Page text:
Part 7: Improv Technique: Anchor and Dance Hands

I’m right-handed and enjoyed learning to play with my dominant hand first. I then worked my way to using my non-dominant hand to play a simple “anchor” that held the beat within my L. It took practice before I was ready to move both hands equally fast. Being right-handed, I like to call my right-hand “the dance hand” while my left is “the metronome hand.”

Admittedly, being self-taught, I don’t have the best fingering or wrist technique, and I would encourage you to learn better habits. If you’re interested, check out Tim Stein on Pianist Magazine’s amazing YouTube channel.

Also, as you’re starting out, hold down the rightmost foot pedal: it will keep notes “in the air” longer as you practice patterns, providing you more time to explore.

Navigate the DLGPM Video Series

  1. Introduction to the Pattern Method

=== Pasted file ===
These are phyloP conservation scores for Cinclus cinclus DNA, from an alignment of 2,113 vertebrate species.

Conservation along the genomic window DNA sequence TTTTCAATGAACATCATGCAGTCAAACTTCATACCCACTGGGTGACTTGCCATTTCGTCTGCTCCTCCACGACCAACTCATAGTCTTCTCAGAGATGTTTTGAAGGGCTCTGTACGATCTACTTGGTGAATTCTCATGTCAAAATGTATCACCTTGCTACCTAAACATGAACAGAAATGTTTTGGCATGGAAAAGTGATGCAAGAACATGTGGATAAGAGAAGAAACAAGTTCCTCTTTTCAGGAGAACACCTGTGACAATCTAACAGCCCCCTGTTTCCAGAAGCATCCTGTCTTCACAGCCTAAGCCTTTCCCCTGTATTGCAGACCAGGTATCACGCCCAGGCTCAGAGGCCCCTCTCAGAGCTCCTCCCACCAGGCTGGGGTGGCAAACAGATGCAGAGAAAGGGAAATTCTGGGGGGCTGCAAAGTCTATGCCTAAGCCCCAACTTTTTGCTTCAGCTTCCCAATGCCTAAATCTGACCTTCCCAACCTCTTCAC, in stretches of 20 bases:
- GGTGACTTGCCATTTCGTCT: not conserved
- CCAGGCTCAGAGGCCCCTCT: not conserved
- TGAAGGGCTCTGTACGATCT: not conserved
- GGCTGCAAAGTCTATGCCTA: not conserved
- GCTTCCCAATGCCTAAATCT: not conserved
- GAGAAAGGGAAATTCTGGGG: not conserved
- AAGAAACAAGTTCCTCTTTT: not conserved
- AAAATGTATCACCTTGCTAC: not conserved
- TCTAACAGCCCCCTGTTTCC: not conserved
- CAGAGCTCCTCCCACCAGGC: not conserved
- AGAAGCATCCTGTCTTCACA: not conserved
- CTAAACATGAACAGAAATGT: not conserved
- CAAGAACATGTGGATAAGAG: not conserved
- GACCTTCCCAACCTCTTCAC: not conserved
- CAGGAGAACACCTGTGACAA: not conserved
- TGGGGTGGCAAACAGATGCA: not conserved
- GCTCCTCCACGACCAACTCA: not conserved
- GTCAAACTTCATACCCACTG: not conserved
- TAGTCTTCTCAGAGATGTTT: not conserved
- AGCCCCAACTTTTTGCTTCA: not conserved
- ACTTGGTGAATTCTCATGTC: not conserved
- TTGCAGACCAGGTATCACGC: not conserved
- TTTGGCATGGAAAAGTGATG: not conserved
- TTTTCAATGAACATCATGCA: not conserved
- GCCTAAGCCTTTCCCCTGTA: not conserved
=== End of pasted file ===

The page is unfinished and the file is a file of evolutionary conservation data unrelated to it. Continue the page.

2. The DLGPM Chart: L-Pattern Basics
  3. Example: The Cameraman
  4. Piano Basics: “Floors,” Keys and Families of Notes
  5. Examples of Patterns on the Piano
  6. Improvisation Examples: Blend Creation With Practice
  7. Improv Technique: Anchor and Dance Hands <—
  8. Two-Handed Improvisations on Every Floor
  9. Play With Others In A Pattern!
  10. Using the Pattern Method with a Classical Song: Gymnopédie No.1 by Erik Satie
  11. Play with Someone on a Different Instrument
  12. Pattern Method Transitions
  13. Using the Pattern Method with a Classical Song: Moonlight Sonata by Ludwig Beethoven
  14. Ideas
  15. Closing

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